Posted by: Ingrid | July 30, 2012

Calling it what it is

“And when they came to Bethlehem, the whole town was stirred because of them.  And the women said, “Is this Naomi?”  She said to them, “Do not call me Naomi: (which means pleasant) call me Mara (which means bitter), for the Almighty has dealt very bitterly with me.  I went away full, and the Lord has brought me back empty.”

Ruth 1: 19b-21a

About a month ago my husband filled in for a pastor at another church who was on vacation.  The first week he was supposed to cover the book of Ruth which, at only 4 chapters long was slightly less daunting than the next week’s coverage of all of First and Second Samuel.  One of the things he noticed was this exchange between Naomi and the women of her village after she returns home.  She went away to escape the famine in Israel and she comes home years later, a widow who has lost both her sons.  When the women identify her as the old Naomi she is quick to call life as she sees it in the moment.  My life is bitter.  Don’t identify me by a name that isn’t true of my life right now.  Life is not pleasant.  I am alone.  I have lost everything in a foreign land.  Call me bitter.

It struck me that in a book of only 4 chapters, this didn’t have to be included.  It would have been an easy thing to strike out, particularly since in the story she may refer to herself as Mara but the narrator calls her Naomi through the difficult times, the bitterness, and the final joy of seeing her grandson born.  Not only is her “Call me bitter” rant there, but there is no chiding afterwards.  Nothing along the lines of “Now Naomi shouldn’t have been bitter because she was eventually going to be several greats removed from King David.” or “She shouldn’t have blamed God for life’s bitterness because good was going to come out of it later.”  There is none of that, just a woman letting people know that status of her life at the moment.

Call me bitter.  This is my life right now. says Naomi.  Never mind that her fortunes will change.  Never mind that her grand child will some day sit on her lap.  Never mind that the book of Ruth ends up fairly “happily ever after”.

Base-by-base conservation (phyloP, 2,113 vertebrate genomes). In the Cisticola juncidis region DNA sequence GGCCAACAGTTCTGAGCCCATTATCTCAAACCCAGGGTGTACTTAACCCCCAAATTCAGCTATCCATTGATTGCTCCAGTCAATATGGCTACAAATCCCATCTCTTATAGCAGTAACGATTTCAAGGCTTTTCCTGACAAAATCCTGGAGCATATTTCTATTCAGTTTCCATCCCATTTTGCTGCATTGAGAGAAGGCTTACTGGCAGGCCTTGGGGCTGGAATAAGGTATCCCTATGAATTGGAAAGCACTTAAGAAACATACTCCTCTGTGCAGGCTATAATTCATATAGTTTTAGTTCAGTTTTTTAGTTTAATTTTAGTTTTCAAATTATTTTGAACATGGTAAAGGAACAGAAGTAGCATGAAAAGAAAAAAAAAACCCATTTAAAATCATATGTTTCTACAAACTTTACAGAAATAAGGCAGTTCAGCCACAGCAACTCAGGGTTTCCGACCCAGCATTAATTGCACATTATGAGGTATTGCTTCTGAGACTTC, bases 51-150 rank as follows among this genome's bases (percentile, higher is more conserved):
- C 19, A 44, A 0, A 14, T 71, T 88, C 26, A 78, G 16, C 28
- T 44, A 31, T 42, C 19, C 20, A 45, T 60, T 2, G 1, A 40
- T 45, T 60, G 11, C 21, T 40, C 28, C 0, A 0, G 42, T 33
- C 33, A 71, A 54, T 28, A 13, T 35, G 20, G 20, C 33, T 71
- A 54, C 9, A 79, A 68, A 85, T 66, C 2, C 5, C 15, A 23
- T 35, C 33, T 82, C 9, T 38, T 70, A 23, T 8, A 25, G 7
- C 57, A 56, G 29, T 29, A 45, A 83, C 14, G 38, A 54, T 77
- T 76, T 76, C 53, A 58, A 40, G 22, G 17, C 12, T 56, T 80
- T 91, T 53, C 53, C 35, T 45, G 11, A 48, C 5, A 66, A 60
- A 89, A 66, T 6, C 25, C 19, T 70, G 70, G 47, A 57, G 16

It made me think of how uncomfortable we are, we as people, particularly we in the church, when people express an honest negative emotion.  I mean really, if you approached someone during coffee hour and asked how they were and they said:  Call me Bitter because God has made life bitter for me.  Wouldn’t you want to back off, slowly, under the pretense of getting another cup of coffee?  Maybe even run for the nearest exit?  Who wants to deal with that stuff?  Who has time to deal with it?

I know that a lot of times, I don’t.

But I like Naomi’s honesty.  I find her directness refreshing.  She called her life what it was.  There was no hiding behind cliches.  There was no trying to make things look better.  There was no thin veneer of acceptability in her response.  There was no trying to take an optimistic view of things; no rosy glow or silver lining.  Sometimes the glossing over and the trick of making it all sound so positive is exhausting, not to mention a little ridiculous.

Naomi called life as she saw it, lived through the bitterness, and eventually I’ll bet someone slipped up and called her Naomi instead of Mara as she was bouncing Obed on her lap and she thought: You know, my life is pretty pleasant now.  Look what God has done!

I like this woman who called herself Bitter.  I think she would be okay after all these months if I said, Call me Disillusioned.  Call me Angry.  Call me Deeply Wounded.

I think she would understand.

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Responses

  1. Just wanted to say I appreciated this post. Sometimes, you just want people to be open and honest about things, it makes them seem more real and easier to relate to. Sometimes, it is just tiring to appear like you have it all together. Thanks for writing this post.


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